• 1 cup granulated sugar<br />

• 1/3 cup cornstarch<br />

• 1 tsp. coarse salt<br />

• 2 Tbsp. fresh lemon juice<br />

Preheat oven to 375 with racks in<br />

middle and bottom. Line a baking<br />

sheet with foil, and place on bottom<br />

rack to catch any bubble over. Stir<br />

together berries, sugar, cornstarch,<br />

salt, and lemon juice. Transfer to a<br />

2½ quart baking dish.<br />

Topping<br />

• 1¾ cups all-purpose flour<br />

• ¼ cup sugar<br />

• 1¾ tsp. baking powder<br />

• ¾ tsp. coarse salt<br />

• 6 Tbsp. cold unsalted butter,<br />

cut into pieces<br />

• 1 cup heavy cream, plus more<br />

for brushing<br />

• Sanding sugar, for sprinkling,<br />

optional<br />

• Heavy cream or ice cream,<br />

for serving (optional)<br />

Whisk together flour, sugar, baking<br />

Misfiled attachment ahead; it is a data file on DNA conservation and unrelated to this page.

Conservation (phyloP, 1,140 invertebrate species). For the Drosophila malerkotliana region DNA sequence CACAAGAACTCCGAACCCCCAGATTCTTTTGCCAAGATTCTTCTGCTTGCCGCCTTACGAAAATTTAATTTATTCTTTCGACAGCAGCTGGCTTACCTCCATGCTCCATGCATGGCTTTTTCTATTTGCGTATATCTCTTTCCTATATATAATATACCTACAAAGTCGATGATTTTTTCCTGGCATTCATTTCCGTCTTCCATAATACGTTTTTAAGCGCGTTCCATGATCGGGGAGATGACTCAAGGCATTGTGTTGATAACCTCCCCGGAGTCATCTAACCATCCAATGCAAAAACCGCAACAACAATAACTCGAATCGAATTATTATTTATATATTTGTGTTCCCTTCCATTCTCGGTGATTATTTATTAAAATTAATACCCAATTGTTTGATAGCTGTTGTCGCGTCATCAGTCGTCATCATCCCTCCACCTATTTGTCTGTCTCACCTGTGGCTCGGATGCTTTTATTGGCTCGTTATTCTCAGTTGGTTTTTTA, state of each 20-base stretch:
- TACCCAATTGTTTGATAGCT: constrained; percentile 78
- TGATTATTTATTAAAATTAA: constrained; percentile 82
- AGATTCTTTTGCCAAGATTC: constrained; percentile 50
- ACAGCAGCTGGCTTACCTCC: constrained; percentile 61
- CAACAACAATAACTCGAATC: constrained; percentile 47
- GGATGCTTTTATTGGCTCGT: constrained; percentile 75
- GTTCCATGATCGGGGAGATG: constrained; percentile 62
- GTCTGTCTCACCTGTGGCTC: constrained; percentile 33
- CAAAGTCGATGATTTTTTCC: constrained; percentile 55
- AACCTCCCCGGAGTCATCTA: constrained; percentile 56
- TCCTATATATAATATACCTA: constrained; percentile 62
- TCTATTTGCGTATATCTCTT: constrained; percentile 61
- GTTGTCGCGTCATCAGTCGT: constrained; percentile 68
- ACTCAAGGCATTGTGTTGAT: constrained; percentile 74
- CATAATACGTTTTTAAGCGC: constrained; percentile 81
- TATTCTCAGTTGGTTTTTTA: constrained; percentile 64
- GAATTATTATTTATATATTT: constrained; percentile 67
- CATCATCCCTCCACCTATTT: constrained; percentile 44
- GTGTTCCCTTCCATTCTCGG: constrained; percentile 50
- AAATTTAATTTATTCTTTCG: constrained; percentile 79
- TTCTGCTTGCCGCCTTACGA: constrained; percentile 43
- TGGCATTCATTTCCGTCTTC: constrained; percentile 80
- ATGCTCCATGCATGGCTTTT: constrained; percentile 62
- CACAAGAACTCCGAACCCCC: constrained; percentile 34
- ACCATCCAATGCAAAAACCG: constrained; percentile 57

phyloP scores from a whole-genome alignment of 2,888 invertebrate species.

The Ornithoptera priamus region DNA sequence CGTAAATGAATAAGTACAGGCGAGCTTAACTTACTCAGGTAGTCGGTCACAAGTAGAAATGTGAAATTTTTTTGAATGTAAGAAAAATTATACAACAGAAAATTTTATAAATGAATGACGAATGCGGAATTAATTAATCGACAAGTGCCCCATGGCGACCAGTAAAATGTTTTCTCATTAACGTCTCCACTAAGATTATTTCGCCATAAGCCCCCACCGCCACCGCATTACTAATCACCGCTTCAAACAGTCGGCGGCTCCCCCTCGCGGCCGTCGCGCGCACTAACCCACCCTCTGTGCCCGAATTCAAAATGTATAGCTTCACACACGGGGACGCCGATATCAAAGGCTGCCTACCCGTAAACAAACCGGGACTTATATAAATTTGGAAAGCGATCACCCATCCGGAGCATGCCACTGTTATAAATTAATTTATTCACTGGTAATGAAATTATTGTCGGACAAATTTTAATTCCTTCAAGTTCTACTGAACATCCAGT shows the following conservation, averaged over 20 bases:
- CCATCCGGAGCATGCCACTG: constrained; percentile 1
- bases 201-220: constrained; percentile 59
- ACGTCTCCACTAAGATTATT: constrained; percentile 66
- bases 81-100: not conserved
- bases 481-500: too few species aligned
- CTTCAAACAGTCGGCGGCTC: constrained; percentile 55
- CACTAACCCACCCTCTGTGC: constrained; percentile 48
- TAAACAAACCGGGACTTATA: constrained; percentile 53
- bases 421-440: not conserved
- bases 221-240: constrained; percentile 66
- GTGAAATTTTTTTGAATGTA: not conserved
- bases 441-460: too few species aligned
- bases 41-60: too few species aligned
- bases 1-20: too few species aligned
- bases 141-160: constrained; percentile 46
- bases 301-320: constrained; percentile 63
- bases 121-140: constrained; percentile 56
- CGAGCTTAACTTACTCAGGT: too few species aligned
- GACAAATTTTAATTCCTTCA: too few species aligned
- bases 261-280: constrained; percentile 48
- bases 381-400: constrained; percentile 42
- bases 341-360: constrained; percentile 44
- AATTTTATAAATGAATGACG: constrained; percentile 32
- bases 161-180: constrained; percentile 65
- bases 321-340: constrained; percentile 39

powder, and salt. Cut in butter until<br />

the largest pieces are the size of small<br />

peas. Add cream, and use a fork to<br />

incorporate, stirring until a soft sticky<br />

dough forms. Dollop dough over<br />

filling, dividing evenly into 9 pieces.<br />

Brush with cream and sprinkle with<br />

sugar. Bake until biscuits are golden<br />

brown in the center, about 1 hour and<br />

10 minutes. Cool at least 1 hour<br />

before serving.<br />

Strawberry Salsa<br />

• 9 oz. strawberries, hulled and diced<br />

(1½ cups)<br />

• ¼ cup finely diced red onion<br />

• ½ jalapeno, finely chopped<br />

(remove seeds for a less spicy salsa)<br />

• ¼ cup chopped fresh cilantro<br />

• Kosher salt<br />

• Tortilla chips for serving<br />

Combine strawberries, onion,<br />

jalapeno, and cilantro in a bowl and<br />

season with salt; refrigerate 15<br />

minutes. Serve with tortilla chips.<br />

Strawberry Spinach Salad<br />

• 2 Tbsp. extra-virgin olive oil<br />

• 1 Tbsp. white balsamic vinegar<br />

• Coarse salt and freshly ground<br />

pepper<br />

• 4 cups lightly packed baby spinach<br />

• 6 ounces strawberries (1½ cups),<br />

hulled and thinly sliced<br />

¼ cup almonds (1½ oz.),<br />

toasted and coarsely chopped<br />

• 1 Tbsp. sesame seeds, toasted<br />

• 2 oz. feta, crumbled<br />

Whisk together oil and vinegar in<br />

a large bowl. Season with salt and<br />